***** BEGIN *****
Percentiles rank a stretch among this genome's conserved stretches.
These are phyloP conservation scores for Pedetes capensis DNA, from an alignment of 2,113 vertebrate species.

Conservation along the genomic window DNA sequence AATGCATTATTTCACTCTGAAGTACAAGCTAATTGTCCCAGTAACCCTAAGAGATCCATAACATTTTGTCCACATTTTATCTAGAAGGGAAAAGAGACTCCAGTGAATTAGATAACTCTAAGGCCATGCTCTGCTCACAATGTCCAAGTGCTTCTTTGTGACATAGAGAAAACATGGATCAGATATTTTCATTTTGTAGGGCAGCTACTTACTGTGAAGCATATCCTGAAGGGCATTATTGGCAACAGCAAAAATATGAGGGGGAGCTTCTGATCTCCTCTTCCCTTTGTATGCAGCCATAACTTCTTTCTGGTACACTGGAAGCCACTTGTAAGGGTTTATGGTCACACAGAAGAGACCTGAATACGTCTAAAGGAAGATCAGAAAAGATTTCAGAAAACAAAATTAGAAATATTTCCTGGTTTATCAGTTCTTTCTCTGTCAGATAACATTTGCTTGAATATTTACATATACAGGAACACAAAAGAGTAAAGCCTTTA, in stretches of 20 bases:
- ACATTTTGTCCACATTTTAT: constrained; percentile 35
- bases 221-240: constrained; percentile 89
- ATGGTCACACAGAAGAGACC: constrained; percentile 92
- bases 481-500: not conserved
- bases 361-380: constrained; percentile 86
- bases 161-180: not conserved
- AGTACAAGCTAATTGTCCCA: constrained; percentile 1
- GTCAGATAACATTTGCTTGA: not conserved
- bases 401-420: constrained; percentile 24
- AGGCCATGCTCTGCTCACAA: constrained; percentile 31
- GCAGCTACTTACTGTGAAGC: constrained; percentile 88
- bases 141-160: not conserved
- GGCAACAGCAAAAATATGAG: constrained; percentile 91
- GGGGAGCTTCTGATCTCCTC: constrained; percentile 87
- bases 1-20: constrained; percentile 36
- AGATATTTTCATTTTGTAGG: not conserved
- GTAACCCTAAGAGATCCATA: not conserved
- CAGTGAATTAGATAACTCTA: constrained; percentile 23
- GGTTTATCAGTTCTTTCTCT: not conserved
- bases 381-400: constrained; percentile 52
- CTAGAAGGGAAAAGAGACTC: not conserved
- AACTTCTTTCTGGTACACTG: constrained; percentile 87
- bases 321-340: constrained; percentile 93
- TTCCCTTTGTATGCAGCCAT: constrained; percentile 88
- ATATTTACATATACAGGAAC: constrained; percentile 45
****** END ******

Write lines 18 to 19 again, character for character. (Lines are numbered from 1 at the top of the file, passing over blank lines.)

- bases 1-20: constrained; percentile 36
- AGATATTTTCATTTTGTAGG: not conserved